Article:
Vicar at War
Basil Denne Reed had a busy war. He was the curate of All Saints, living at Orchard Cottage; he had to deputise for his extraordinary Vicar, Rev Thomas Heywood Masters, who was absent from the parish from 1914 – 1918.
The Rev. Masters was 49 when he volunteered for active service. Subsequent medical examinations established that he had previously suffered from chest congestion, but this doesn’t seem to have prevented him being accepted. He served first as a Red Cross ambulance driver and then, from 1915, as Chaplain to the 4th Army; he served in France, including the Somme, and was twice mentioned in despatches. In October 1918, a medical board sent him home on three weeks’ rest leave,, suffering from debilitation – ‘rest, tonic, change’. He still managed to return to the front, just in time to witness the end of the war.
Even without his distinguished military record, Masters would have been a notable vicar. Educated in Manchester, Inverness, Hanover and Cambridge, he was inducted as vicar here in 1902. (He also offered services as a ‘University tutor’.) He was an accomplished piano player, and during his curacy in Staffordshire he had met and befriended the composer William Havergal Brian, a working class self-taught composer, celebrated after his death.
Masters knew one of the most distinguished architects of the time, Ninian (later Sir Ninian) Comper, and embarked with him on extensive refurbishment of All Saints Church. It was Comper who designed much of the beautiful woodwork – the lectern, with its carved angels, the riddel posts and frontals of the sanctuary altar, together with the statues of the four apostles, the reredos and other screens in the Lady Chapel, the vestry door and the roof of the lych gate. After the War, Comper was invited by Masters to design the magnificent East Window, which John Mackinlay described in a previous edition of Meon Matters, an outstanding and unique War Memorial, which must have had special meaning for our vicar.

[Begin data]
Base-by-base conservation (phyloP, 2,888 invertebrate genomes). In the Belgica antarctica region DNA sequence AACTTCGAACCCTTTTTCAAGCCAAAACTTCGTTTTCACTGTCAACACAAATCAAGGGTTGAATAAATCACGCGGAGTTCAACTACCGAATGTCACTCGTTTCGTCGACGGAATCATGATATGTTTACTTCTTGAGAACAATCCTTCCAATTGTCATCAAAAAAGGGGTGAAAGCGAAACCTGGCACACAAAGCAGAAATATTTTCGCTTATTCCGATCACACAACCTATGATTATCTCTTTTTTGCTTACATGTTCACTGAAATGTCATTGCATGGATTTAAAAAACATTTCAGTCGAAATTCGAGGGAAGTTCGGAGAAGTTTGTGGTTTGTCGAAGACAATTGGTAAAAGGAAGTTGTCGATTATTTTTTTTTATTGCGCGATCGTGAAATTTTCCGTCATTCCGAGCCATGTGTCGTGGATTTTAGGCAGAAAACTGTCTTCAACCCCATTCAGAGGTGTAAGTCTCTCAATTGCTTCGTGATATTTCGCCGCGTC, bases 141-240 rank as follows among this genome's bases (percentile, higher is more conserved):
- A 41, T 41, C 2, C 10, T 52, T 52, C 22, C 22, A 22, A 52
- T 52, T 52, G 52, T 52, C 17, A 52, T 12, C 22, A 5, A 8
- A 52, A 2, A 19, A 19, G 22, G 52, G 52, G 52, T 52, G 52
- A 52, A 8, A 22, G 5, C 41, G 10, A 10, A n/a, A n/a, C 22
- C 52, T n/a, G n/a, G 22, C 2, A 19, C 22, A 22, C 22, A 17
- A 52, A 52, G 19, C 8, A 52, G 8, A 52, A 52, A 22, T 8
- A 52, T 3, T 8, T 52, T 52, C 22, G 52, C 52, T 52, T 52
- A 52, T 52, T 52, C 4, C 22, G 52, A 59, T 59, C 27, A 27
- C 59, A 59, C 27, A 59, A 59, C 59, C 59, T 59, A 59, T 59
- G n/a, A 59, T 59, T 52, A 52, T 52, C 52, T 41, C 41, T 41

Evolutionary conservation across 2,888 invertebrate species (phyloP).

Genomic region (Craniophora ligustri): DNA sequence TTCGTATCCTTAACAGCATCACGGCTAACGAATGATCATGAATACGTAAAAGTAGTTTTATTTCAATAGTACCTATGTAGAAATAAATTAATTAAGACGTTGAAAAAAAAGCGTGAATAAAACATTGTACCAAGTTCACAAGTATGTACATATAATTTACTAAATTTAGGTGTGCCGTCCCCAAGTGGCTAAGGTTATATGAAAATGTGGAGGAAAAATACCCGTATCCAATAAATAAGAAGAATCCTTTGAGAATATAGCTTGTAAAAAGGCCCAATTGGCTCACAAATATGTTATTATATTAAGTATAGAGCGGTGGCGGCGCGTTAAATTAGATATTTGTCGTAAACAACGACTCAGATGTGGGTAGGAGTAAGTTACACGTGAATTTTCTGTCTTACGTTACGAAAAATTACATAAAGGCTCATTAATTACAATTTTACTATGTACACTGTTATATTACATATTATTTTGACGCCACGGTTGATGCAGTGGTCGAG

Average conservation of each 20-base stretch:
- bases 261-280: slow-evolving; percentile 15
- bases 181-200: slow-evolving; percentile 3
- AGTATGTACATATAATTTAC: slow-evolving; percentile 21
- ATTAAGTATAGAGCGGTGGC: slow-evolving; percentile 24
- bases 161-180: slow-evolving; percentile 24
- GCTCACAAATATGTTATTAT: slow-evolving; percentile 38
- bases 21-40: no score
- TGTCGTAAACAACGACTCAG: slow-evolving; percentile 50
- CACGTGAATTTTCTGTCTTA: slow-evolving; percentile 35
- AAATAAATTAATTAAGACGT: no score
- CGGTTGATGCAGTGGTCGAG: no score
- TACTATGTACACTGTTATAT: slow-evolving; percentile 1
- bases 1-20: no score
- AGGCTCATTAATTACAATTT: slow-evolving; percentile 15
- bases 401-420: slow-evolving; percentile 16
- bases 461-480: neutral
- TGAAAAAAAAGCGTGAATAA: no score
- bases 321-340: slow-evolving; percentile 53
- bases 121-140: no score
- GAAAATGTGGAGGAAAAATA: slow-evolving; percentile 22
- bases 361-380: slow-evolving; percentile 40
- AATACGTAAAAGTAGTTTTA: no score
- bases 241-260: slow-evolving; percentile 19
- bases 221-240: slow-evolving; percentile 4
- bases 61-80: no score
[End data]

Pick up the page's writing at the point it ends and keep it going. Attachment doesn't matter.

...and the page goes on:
Masters went on to become Vicar of St Peter’s in Petersfield, then Rural Dean at Portsmouth, then Provost at the Cathedral and an honorary Chaplain to the King, being honoured with a CBE. He died in September 1939 and is buried in our churchyard, next to Frank Partridge, the second bishop of Portsmouth.
Betty and Stewart Bussell researched the story of Rev Thomas Heywood Masters, as part of their investigations into the histories of East Meon’s vicars. Despite their best efforts, there is no photo or portrait which definitely depicts Rev Masters. However, the photograph of the dedication of the War Memorial in 1923 shows a clergyman standing by the plinth which may be he …